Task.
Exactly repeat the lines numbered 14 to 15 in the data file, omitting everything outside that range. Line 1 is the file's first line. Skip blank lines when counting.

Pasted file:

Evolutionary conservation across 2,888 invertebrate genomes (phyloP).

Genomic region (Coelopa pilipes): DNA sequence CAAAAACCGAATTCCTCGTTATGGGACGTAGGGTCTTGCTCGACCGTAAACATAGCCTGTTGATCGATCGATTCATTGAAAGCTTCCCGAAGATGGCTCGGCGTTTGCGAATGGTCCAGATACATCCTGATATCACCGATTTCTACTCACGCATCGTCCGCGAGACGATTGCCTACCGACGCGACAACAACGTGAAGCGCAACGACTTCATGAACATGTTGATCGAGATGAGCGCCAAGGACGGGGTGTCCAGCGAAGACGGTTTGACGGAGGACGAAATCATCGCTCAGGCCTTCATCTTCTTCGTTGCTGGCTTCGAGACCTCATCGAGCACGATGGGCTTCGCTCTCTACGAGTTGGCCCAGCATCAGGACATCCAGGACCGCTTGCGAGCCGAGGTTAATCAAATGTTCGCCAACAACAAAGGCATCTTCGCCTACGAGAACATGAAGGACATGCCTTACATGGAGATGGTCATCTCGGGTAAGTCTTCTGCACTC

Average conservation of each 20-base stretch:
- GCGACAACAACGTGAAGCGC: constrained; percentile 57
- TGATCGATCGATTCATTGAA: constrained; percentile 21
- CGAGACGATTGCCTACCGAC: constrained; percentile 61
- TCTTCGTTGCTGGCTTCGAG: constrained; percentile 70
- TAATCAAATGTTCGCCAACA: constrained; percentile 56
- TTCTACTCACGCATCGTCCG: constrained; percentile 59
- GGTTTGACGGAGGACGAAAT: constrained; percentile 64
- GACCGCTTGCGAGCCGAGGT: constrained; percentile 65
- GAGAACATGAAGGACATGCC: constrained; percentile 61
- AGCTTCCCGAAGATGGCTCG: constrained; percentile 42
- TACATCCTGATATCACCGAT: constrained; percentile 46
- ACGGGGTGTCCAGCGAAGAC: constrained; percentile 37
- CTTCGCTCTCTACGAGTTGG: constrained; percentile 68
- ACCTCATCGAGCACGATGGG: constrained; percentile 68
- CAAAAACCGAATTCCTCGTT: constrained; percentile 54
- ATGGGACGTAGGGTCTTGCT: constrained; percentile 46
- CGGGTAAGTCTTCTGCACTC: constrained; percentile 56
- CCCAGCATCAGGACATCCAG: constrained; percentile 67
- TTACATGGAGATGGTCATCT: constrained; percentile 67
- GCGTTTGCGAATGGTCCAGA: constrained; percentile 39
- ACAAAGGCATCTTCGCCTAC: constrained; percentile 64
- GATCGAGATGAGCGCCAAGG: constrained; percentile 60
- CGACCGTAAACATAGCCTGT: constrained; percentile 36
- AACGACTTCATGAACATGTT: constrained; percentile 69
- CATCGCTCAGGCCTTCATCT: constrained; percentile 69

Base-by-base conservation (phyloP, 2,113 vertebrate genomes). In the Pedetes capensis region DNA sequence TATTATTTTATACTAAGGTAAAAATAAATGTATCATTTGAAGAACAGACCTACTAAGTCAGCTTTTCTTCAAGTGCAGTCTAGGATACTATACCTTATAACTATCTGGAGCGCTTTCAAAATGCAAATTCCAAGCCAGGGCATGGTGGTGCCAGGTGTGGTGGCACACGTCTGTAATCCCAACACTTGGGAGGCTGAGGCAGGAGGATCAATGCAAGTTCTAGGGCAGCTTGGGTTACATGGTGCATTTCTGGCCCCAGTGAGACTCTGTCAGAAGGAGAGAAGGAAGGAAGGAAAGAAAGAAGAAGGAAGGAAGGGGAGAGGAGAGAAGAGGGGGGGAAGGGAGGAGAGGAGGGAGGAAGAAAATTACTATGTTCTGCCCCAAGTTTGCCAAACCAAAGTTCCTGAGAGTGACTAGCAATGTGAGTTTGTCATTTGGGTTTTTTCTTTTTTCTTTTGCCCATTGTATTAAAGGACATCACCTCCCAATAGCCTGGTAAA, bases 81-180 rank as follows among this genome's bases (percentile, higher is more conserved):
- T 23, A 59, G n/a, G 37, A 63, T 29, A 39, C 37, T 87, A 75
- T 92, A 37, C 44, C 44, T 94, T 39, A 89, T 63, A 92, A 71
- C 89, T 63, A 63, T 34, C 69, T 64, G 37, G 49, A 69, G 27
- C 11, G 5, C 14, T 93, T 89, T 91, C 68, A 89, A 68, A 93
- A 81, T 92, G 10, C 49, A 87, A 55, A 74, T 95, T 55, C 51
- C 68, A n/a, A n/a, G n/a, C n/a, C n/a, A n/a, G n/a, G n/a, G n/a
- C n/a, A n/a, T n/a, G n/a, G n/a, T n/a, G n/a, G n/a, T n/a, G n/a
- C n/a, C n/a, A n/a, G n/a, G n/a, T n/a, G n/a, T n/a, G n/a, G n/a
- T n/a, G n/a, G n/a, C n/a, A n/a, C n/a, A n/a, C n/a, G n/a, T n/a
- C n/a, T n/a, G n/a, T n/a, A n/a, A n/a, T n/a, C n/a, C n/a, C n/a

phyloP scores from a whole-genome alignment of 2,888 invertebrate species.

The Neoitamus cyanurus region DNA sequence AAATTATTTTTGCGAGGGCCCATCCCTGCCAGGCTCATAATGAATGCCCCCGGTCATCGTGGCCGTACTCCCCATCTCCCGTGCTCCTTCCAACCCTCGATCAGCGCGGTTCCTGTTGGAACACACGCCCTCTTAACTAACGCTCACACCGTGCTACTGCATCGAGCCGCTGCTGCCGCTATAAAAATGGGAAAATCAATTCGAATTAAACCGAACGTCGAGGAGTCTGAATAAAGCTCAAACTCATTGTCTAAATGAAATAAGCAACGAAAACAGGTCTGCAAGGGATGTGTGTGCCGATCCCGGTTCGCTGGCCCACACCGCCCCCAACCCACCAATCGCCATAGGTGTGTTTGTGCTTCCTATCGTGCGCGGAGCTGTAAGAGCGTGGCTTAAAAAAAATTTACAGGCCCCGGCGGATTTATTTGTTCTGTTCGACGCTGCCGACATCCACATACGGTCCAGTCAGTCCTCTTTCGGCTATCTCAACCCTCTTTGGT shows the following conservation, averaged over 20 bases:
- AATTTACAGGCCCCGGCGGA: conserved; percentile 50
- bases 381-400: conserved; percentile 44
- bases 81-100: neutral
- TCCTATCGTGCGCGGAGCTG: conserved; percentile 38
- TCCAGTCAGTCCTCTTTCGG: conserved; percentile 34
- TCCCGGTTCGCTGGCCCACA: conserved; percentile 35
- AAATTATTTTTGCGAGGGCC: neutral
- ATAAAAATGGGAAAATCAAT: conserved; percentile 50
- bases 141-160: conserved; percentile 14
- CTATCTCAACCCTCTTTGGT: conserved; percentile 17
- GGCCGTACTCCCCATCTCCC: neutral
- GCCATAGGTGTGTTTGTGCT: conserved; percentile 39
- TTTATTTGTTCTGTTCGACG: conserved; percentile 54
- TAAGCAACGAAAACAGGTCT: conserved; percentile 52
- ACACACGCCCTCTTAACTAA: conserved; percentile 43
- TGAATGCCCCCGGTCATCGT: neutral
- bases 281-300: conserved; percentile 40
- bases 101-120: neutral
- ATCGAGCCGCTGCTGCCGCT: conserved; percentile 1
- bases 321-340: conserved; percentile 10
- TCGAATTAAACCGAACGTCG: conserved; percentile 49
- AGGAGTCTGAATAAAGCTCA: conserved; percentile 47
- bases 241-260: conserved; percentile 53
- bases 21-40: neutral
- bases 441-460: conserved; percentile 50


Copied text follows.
- TACATCCTGATATCACCGAT: constrained; percentile 46
- ACGGGGTGTCCAGCGAAGAC: constrained; percentile 37